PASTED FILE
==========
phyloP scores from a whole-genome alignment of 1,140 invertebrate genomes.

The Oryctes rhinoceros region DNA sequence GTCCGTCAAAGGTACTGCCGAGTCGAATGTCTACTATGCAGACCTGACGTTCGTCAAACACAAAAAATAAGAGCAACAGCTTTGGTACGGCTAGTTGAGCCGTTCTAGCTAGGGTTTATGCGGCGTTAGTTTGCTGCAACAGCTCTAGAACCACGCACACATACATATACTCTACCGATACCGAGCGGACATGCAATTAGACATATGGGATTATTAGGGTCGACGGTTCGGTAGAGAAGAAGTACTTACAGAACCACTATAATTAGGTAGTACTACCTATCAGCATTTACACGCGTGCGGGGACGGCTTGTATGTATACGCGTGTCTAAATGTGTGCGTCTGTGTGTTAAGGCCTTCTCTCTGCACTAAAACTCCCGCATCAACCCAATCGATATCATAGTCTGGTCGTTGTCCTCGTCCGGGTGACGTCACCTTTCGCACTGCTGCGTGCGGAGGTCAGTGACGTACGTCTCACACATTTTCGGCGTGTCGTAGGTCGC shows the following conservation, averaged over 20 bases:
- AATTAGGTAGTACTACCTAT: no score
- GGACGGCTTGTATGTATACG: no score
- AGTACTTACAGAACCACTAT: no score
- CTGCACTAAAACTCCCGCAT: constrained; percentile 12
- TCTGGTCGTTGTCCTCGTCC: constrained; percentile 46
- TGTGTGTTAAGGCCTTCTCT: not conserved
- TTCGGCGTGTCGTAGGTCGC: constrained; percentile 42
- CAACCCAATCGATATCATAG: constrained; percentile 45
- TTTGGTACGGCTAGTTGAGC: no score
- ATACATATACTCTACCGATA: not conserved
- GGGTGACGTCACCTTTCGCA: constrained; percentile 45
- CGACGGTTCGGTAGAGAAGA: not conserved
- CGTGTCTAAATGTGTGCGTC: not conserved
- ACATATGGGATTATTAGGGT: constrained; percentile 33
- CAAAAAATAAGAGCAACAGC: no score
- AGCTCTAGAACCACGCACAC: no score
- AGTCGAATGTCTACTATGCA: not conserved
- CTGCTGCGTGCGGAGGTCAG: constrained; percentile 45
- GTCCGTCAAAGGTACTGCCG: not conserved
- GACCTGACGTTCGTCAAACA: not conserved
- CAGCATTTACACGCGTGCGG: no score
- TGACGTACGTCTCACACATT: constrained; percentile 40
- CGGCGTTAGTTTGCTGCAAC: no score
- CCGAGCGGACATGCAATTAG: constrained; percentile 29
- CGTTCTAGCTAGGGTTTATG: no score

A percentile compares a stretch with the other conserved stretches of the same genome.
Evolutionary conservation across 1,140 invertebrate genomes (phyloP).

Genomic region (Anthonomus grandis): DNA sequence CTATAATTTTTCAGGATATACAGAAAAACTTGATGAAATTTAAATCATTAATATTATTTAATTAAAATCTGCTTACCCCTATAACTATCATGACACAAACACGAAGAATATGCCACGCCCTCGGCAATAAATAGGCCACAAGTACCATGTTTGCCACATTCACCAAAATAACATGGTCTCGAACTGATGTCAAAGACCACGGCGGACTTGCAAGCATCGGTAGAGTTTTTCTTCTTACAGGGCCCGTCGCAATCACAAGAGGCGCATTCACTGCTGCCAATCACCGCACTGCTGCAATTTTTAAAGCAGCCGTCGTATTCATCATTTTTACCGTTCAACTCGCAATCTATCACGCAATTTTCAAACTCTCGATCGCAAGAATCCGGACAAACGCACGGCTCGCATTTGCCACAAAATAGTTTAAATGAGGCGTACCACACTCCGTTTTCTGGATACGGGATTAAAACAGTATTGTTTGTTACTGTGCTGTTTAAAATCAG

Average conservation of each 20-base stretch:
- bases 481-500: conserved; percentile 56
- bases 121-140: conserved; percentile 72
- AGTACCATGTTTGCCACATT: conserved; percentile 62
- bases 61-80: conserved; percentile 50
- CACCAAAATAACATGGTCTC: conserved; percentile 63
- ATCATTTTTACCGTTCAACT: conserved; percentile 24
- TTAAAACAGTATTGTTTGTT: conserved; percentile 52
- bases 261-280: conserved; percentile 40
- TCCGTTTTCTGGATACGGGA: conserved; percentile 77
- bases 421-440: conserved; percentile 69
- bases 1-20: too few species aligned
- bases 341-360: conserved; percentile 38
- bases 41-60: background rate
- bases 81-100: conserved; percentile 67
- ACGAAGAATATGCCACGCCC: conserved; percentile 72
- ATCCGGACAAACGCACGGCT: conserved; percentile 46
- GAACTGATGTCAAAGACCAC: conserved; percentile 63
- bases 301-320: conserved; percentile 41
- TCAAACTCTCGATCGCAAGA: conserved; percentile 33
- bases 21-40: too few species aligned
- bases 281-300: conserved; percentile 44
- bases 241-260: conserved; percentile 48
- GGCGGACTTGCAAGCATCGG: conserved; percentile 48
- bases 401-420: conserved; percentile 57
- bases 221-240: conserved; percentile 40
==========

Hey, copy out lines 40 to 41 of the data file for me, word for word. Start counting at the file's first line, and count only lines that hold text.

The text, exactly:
- TCCGTTTTCTGGATACGGGA: conserved; percentile 77
- bases 421-440: conserved; percentile 69